Ayalon: "True, DSPG got the grants - when it was a small company - [which is] a model that makes sense: giving more to startups where it really can help them and stopping money to huge corporations."
If there are going to be subsidies, then technology is surely the right direction.
"There must be a media adviser who told technology sector CEOs to mention the ultra-Orthodox in their scare tactics. Told them: Attack the ultra-Orthodox so you'll go down in history with the `good people.' But what do they want? Instead of the nurse from Afula giving her money to the ultra-Orthodox, she would give it to my engineers, who make NIS 40,000 a month, to improve my profit and loss report."
Other countries, very successful in attracting technology companies, like Ireland, are increasing their support for R&D.
"That is an important point. The technology sector CEOs waging the PR campaign give officials partial and misleading information. I checked out a little of what's going on in Ireland and learned some interesting things:
"R&D expenses in Ireland right now are 1.4-2 percent of GDP, while the government has set a target of 3 percent in 2010. In the European market, the average today is 2 percent. In Israel, we are already at 4.7 percent. In other words, Ireland's target, which everyone waves around all the time, is to reach in 2010 a figure that is 30 percent below where we are now. If we look just at business R&D, then we find Ireland's target is to reach business R&D of 1.7 percent by 2010, while in Israel we are now at 1.8 percent of GDP.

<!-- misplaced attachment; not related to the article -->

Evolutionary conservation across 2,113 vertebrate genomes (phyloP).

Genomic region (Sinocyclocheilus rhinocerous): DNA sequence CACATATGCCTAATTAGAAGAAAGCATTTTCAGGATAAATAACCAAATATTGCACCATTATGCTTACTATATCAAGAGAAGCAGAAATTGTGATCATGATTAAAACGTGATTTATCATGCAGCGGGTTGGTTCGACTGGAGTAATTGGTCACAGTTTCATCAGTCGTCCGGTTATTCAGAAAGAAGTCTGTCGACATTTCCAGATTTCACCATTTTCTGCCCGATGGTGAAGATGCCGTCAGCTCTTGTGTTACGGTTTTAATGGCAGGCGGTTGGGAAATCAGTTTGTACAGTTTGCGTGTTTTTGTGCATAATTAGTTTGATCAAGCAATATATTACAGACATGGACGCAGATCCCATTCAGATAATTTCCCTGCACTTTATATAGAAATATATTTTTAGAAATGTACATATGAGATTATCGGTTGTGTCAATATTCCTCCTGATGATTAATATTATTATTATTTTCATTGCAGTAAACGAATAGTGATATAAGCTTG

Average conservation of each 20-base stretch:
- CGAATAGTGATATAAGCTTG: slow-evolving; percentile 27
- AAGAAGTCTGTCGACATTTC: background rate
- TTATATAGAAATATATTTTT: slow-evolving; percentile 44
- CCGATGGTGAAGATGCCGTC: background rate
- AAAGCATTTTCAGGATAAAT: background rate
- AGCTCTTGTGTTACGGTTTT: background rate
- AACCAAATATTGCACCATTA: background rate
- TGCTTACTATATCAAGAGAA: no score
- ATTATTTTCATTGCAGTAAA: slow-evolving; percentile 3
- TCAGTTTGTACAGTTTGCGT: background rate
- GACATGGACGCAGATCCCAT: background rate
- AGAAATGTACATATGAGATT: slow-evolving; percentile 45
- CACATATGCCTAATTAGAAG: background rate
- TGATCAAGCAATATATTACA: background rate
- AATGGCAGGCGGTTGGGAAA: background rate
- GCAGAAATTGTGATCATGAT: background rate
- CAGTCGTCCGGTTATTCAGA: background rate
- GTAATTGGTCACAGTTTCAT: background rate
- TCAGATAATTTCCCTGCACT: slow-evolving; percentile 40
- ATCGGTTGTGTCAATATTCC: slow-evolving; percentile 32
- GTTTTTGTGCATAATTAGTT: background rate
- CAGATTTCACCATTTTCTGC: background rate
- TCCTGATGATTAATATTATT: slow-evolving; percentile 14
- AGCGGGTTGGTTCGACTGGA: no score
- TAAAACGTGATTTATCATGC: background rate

"In Ireland, the government subsidizes 4.5 percent of the business sector's R&D. In Israel, after the huge budget cut being threatened, the government will subsidize 10 percent of the technology sector's R&D - more than twice the Ireland norm."
Moran: "I want to emphasize that the chief scientist's staff are honest and decent professionals, and the companies getting the grants are for the most part honest and decent. But the chief scientist's money is corrupt and corrupting. There is an entire industry of wheeler-dealers whose business is how to get money out of the chief scientist - which is just expense repayment for R&D costs. The idea of subsidizing operating expenses is distorted. In technology, development is an operating expense like marketing, logistics and all the surrounding systems. By the same account, one could demand financing for logistics expenses. There are times when we see wages for the CEO, his wife, his friends, and all sorts of weird expenses - all going on the books as "development."
The chief scientist's money doesn't help R&D?
Ayalon: "For the big companies, the chief scientist serves only one purpose: adding a few cents to earnings per share. Executives at major companies tell us that the money comes back and is a good investment. In other words, it is just a loan the state gives the companies, and I say, Motorola needs a loan from the State of Israel? I don't think so. I do not believe that Motorola or any other technology company really does R&D because of the chief scientist's money."
R&D shouldn't be supported?
"For research and development, we have venture capital funds. They know better than Trade Ministry officials where it is worth putting money and where not. Israeli VCs aren't lacking money - they lack good companies. Essentially, they have surplus capital."
How should the technology sector be supported?
"The universities have to create more engineers, more project managers, good logistics people, industrial and management engineers. There is a huge shortage of experienced professionals in those areas. I need people, I need a more supportive tax environment in which my engineers don't pay too much tax, I need more cheap flights abroad for my marketing and development people. In contrast, the chief scientist's budgets have no real importance, not for me and not for any technology company."